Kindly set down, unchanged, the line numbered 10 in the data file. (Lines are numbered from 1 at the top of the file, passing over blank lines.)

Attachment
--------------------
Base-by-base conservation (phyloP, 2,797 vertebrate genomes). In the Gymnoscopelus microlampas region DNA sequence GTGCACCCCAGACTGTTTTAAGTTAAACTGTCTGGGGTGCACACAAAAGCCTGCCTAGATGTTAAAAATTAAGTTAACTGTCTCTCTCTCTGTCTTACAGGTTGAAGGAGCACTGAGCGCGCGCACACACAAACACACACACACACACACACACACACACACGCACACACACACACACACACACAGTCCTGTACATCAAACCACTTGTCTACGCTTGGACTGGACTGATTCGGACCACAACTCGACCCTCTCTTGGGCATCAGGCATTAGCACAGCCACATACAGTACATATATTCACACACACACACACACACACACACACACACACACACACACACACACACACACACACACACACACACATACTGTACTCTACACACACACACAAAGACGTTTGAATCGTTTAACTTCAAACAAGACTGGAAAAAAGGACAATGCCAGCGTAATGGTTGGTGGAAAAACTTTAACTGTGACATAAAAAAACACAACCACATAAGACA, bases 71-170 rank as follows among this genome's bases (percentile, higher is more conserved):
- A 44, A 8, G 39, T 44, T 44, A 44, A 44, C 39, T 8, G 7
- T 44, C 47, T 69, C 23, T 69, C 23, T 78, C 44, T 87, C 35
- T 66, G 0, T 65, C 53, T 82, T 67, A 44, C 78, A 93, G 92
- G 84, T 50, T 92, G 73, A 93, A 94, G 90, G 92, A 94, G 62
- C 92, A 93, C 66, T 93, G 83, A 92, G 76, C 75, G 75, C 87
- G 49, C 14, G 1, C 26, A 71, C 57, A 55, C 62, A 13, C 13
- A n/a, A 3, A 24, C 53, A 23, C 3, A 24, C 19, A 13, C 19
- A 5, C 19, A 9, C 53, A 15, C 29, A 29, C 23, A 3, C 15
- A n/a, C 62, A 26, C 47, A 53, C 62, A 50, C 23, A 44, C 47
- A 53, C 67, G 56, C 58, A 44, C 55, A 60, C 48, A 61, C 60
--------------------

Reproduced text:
- A n/a, C 62, A 26, C 47, A 53, C 62, A 50, C 23, A 44, C 47